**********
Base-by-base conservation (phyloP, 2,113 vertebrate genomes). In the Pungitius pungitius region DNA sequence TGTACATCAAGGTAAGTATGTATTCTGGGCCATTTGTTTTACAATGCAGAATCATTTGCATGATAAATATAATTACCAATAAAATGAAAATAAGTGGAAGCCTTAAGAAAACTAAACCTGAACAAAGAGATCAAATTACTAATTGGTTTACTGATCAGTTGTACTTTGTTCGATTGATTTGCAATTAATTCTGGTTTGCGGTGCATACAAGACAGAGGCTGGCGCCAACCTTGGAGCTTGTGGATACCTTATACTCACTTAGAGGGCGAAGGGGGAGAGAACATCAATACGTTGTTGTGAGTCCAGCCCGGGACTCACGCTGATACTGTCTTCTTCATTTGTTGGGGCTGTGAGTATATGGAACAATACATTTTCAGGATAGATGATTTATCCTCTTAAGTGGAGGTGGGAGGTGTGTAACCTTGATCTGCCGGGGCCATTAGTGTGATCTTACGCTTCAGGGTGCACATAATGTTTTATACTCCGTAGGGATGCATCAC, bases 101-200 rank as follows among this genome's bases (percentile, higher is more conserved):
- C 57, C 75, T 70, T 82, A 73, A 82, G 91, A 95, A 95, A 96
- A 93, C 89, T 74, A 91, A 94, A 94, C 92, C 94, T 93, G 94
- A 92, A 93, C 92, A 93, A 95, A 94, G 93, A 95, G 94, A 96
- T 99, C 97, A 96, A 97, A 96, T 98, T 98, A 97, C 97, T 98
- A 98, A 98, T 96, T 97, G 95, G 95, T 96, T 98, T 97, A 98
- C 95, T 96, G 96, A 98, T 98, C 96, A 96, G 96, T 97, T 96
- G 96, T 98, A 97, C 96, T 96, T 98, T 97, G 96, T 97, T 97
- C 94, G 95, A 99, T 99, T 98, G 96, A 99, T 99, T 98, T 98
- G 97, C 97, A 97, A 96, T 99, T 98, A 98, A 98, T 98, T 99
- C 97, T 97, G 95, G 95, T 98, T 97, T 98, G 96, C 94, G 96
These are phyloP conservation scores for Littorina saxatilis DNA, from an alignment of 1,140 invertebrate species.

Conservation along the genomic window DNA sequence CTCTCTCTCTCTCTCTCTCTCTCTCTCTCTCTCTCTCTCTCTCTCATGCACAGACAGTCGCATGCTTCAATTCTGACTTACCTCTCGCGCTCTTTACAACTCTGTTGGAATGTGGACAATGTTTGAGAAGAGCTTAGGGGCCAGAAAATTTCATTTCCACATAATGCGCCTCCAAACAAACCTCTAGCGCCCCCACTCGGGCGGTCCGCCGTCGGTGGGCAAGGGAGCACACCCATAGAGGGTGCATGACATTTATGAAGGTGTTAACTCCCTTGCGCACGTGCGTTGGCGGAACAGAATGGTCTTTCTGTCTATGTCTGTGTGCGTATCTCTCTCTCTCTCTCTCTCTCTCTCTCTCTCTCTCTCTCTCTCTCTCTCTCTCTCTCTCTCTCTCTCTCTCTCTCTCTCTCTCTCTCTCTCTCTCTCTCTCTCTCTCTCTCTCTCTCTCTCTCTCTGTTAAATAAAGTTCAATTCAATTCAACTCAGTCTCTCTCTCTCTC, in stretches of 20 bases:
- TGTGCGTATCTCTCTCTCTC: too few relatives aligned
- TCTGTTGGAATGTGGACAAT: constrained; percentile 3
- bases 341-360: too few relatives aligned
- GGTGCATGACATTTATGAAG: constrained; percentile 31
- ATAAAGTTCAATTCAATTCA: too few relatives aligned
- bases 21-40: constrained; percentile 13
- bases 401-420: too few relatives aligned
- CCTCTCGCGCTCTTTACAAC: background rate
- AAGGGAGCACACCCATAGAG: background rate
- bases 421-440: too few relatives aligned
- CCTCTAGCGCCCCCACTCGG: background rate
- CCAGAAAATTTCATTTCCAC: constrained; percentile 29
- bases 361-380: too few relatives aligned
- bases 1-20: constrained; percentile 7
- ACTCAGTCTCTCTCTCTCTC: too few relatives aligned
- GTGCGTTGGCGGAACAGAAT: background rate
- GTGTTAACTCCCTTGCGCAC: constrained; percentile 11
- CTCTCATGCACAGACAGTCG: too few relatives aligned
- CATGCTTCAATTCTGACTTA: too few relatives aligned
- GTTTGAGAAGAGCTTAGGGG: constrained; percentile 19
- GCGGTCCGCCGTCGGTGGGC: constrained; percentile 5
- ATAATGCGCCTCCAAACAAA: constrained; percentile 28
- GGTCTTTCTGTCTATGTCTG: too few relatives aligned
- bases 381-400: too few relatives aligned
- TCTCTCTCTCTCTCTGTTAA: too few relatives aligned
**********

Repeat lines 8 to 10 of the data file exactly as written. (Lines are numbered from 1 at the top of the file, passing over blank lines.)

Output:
- G 96, T 98, A 97, C 96, T 96, T 98, T 97, G 96, T 97, T 97
- C 94, G 95, A 99, T 99, T 98, G 96, A 99, T 99, T 98, T 98
- G 97, C 97, A 97, A 96, T 99, T 98, A 98, A 98, T 98, T 99